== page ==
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Men's Nutritional Issues
While many diseases and health care issues affect both men and women, certain diseases and conditions exhibited in men may require distinct approaches regarding diagnosis and management. Some of the major issues associated with men's health are related to cancer, diabetes, heart disease, hypertension, impotence, and prostate health. This entry highlights definitions, etiology, treatment, and lifestyle factors of men's health, as well as nutritional implications.
Cancer is characterized as aberrant and uncontrolled cell growth. Cells divide more rapidly than normal, and these growths may metastasize (spread to other organs). It affects people of all ages and can attack any organ or tissue of the body. Some cancers are more responsive to treatment and lend themselves to a cure, while others seem to appear suddenly and resist treatment.
Much of what we know from nutritional epidemiology supports the role of diet as a means of staving off cancer. Particularly, a mostly plant-based diet—one high in fruits, vegetables, and whole grains—is the key. Men should aim for five to nine servings of fruits and vegetables daily and eat breads, cereals, and grains that are high in fiber, such as whole wheat bread, bran flakes, brown rice, and quinoa.
Apart from diet, the most important thing a man can do to reduce his cancer risk is stop smoking and cease using all tobacco products. Smoking is the number one preventable cause of death in the United States, claiming 400,000 lives per year, and it increases the risk for developing cancer. Genetics and environmental sources (e.g., ultraviolet light) are also linked with cancer.
Carbohydrate intolerance—the inability to properly metabolize sugars—is known as diabetes mellitus, often just shortened to diabetes. The pancreas makes insulin, a hormone responsible for a cell's uptake of glucose (sugar) from blood for energy. People who have diabetes do not make enough insulin, or else the body cannot use what is made. Treatment includes achieving a healthy weight, engaging in exercise, and prescription medication. Sometimes people are able to cure their diabetes with diet and weight loss.
A proper diet for people with diabetes is comparable to what the average healthy person should already be eating. Basic tenets include: eat three meals daily, incorporate healthful snacks, focus on foods high in fiber, combine protein and carbohydrates with moderate amounts of unsaturated fat, and avoid sugar-sweetened beverages to reduce overall caloric intake.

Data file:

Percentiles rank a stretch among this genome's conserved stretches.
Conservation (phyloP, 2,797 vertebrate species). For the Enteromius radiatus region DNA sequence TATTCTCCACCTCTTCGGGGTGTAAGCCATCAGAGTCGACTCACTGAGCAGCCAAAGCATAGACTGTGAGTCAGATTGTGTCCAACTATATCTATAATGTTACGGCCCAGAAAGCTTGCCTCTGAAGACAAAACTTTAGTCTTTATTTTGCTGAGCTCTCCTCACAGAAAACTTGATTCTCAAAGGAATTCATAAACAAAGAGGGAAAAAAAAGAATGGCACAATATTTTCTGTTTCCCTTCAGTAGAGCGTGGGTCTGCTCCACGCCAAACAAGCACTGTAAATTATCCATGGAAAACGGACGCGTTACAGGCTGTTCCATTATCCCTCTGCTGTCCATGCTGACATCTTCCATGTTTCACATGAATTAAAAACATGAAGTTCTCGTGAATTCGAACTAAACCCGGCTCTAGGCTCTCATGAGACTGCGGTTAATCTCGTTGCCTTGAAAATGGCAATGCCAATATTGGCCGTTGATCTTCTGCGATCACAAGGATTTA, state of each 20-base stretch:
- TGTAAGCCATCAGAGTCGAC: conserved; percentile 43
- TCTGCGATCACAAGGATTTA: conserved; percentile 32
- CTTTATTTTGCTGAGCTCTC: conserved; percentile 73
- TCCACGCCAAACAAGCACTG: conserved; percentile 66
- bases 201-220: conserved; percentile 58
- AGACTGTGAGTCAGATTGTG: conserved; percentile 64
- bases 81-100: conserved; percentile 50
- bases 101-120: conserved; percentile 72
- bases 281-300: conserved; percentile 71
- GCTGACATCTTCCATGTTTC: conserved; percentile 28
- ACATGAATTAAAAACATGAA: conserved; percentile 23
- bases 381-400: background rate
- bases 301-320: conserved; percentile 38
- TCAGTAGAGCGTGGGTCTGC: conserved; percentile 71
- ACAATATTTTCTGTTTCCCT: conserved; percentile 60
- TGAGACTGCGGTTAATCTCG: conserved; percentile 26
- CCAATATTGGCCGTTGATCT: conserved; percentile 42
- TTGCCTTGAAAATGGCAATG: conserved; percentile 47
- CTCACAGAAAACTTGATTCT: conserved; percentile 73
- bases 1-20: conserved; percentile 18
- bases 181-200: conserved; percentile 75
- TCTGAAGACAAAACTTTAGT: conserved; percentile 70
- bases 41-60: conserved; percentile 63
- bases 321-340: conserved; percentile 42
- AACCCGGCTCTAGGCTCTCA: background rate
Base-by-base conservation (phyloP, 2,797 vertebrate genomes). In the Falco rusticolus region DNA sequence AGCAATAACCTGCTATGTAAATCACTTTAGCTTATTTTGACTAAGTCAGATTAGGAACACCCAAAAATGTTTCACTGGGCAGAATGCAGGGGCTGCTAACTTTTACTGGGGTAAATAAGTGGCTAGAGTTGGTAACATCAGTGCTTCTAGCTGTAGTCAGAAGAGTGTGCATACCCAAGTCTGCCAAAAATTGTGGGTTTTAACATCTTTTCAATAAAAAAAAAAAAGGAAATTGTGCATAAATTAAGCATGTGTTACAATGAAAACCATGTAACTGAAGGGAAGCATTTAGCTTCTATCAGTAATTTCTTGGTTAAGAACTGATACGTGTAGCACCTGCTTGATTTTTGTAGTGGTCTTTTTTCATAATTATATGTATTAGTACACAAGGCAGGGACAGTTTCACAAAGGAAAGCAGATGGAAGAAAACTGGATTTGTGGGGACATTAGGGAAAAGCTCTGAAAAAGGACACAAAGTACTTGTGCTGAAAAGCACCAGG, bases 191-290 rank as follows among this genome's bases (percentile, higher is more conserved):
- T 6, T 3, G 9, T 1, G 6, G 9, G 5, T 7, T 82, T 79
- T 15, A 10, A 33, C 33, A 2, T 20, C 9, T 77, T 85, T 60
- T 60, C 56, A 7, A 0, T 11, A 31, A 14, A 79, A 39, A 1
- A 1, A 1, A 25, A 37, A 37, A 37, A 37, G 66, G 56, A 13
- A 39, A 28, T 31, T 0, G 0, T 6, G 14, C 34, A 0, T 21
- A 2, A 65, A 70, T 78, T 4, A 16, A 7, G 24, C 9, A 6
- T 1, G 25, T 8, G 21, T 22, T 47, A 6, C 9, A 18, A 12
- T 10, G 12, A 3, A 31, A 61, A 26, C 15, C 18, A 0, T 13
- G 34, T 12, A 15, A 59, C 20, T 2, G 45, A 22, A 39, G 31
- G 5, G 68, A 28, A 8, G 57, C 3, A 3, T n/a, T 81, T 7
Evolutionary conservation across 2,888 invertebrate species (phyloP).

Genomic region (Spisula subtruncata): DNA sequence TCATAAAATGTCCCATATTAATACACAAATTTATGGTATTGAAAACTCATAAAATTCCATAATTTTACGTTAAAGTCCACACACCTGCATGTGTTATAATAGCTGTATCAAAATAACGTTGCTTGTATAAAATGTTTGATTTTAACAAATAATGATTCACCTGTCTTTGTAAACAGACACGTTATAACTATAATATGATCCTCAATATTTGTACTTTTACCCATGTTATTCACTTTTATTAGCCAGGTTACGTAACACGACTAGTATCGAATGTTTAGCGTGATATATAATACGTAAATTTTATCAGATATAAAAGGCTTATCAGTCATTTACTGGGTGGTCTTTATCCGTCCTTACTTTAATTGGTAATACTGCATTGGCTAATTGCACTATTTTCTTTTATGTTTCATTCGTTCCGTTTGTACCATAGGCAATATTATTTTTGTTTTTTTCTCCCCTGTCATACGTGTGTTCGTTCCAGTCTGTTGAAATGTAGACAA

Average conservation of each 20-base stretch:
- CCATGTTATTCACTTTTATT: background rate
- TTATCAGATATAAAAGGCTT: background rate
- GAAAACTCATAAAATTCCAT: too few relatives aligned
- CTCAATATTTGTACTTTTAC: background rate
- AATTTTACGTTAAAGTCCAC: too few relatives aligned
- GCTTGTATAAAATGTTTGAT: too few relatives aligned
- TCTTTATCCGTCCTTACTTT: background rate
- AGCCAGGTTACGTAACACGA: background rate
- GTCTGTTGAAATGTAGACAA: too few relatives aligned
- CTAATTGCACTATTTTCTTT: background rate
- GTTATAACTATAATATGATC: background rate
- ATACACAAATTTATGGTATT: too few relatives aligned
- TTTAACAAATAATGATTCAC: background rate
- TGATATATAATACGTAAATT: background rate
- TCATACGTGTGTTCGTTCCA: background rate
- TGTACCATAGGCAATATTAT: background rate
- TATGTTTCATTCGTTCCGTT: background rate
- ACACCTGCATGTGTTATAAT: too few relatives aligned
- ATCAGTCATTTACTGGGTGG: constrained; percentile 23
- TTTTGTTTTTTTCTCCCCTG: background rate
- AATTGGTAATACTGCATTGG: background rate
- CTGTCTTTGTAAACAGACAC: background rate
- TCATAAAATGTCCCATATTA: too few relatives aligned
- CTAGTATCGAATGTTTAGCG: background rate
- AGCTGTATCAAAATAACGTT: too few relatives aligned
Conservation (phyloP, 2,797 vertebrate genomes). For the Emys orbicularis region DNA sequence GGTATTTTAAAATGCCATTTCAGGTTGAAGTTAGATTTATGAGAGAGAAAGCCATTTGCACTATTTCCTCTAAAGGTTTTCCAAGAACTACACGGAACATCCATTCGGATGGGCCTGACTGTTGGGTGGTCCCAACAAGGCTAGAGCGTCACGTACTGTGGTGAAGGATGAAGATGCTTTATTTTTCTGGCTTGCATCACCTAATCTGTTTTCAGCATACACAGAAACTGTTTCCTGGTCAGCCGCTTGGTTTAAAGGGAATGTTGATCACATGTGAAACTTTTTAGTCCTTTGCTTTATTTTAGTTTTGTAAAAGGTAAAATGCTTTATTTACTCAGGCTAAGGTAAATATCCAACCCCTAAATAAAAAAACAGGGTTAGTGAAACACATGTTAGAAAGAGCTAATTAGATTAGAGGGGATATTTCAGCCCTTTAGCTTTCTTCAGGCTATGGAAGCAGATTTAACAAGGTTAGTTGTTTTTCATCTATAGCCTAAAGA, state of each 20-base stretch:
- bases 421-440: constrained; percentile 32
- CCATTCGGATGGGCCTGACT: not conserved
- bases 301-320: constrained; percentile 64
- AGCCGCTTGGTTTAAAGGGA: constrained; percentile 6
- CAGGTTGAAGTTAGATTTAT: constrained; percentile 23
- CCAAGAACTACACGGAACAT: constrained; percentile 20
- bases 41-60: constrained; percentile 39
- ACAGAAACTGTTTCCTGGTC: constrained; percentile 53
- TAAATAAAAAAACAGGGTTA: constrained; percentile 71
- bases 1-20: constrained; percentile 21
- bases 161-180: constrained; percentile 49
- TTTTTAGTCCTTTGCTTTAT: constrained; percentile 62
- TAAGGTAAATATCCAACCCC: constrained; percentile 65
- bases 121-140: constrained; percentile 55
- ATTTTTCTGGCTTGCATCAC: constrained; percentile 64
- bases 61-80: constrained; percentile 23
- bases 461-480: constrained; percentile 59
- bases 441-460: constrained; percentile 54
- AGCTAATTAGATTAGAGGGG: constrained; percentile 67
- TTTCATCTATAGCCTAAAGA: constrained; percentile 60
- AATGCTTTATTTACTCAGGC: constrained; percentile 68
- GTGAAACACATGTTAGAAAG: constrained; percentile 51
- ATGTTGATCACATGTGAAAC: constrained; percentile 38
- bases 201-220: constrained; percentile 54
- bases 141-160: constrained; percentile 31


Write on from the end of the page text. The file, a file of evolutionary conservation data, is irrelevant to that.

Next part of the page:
Heart disease, or coronary artery disease, is a result of improper function of the heart and blood vessels. There are many forms of heart disease. Atherosclerosis (hardening of the arteries) and hypertension (high blood pressure) are two of the most common. Fat deposits disrupt the flow of blood to the heart muscle, increasing the risk of myocardial infarction (heart attack).
According to the National Cancer Institute, men are approximately 1.5 times as likely as women to develop colorectal cancer or heart disease. Both diseases may be prevented by eating well. The convenience and economic appeal of fast foods, such as hot dogs, can lead to poor dietary habits.
Heart disease is the number one cause of death for men. According to the American Heart Association, 440,175 men died of heart disease in 2000. Apart from just being male, other risk factors are being forty-five years of age and older, low levels of high-density lipoprotein (HDL—the "good" cholesterol), high levels of low-density lipoprotein (LDL—the "bad" cholesterol), hypertension, smoking, excess body fat, diabetes, and a family history of heart disease.
The most important thing men should do to prevent heart disease is stop smoking and manage their weight. In terms of diet, dietitians recommend that men include more lean and healthier protein foods in their diets—such as white meat chicken and turkey, and sirloin instead of filet mignon. Additionally, eating fatty fish (e.g., salmon or mackerel) twice a week may have a cardioprotective effect. Baking and broiling are preferred over deep fat frying.